What makes common fishing kayaks special as a class of kayaks?

If you walked into a store that sells all kinds of paddle craft (e.g. canoes, touring kayaks, sea kayaks, recreational kayaks) and you looked at at the fishing kayak models side by side with the other kayaks, you’d notice that fishing kayaks look chubbier. In other words, they are wider than the other types of kayaks, and some of them are almost as wide as the big canoes displayed in the store.
The main reason for this is that fishing kayaks are required to be more stable than other kayaks, and the only way to make a mono-hull kayak stabler is by widening its hull.
This gain in stability comes at a price, and you as a paddler pays it by having to paddle harder since your kayak is slower and tracks poorly – It zigzags and responds better to the wind that deflects it from its intended course than to your efforts to go straight forward.
For this reason, fishing kayaks have a bad reputation among kayakers, who call them barges, and rightfully so.

What makes the common fishing kayak design so problematic?

Poor tracking – To begin with, a wide kayak hull compels the low-seated paddler to move their paddle more horizontally than vertically. This drives the paddle blade in a curved trajectory rather than an efficient straight trajectory in parallel to the kayak’s direction on travel. As a result, each paddle stroke changes the kayak’s direction in a way that’s easily noticeable, and the paddler must correct it with a paddle stroke on the kayak’s opposite side, which in its turn would deflect the kayak to the other direction… Such alternation between left and right is known as zigzagging, and it’s a most inefficient way to go forward because it increases the actual length of your route, and on top of this, changing course in itself requires acceleration, which is lossy in energy terms, especially when it’s done repeatedly with every paddle stroke.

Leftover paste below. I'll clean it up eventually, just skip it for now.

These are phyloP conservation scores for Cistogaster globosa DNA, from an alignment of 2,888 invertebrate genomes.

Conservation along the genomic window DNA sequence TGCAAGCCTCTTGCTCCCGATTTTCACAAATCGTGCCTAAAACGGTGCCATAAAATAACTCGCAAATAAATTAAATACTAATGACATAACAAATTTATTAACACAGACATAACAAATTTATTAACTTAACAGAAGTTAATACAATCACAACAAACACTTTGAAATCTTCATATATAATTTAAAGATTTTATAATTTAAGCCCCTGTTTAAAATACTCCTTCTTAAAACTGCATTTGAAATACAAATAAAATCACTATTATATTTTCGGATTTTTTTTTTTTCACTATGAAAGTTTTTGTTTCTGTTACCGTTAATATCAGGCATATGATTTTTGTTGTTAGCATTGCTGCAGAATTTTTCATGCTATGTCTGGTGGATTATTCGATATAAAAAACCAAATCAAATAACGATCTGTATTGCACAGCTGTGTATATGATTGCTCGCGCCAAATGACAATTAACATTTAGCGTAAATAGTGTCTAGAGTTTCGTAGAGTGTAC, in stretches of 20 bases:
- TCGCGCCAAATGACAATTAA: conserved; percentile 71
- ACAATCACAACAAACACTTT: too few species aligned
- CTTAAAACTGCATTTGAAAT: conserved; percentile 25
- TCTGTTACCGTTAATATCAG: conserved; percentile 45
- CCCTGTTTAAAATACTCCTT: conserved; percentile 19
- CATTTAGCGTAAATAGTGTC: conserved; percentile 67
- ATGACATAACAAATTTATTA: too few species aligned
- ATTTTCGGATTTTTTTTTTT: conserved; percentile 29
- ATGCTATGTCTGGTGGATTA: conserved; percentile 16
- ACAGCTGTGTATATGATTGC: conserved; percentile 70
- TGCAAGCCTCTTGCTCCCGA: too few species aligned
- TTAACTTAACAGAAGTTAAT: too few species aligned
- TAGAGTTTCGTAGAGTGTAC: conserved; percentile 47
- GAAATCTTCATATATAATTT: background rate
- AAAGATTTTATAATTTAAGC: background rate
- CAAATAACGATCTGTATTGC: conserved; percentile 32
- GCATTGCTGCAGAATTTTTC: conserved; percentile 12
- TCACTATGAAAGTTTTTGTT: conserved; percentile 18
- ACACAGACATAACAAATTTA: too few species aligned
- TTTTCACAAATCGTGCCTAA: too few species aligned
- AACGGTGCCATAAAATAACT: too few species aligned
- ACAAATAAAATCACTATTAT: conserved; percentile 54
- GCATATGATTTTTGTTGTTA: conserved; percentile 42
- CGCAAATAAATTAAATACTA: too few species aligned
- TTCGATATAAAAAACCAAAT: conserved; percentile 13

Poor tracking under wind – This is a special case in which the wind works to deflect the fishing kayak from its course, and since these kayaks neither paddle nor handle well, they become particularly hard to paddle, to a point where getting back to shore may no longer be guaranteed… This difficulty in tracking is why practically every high-end fishing kayak is outfitted with a rudder, which can help the paddler track, but further slows them down – Using a rudder slows the kayak by 10% in average.

Low speed – A boat’s speed is closely associated with its hull’s length – The longer the faster. It’s also associate with its hull’s width – the narrower the faster.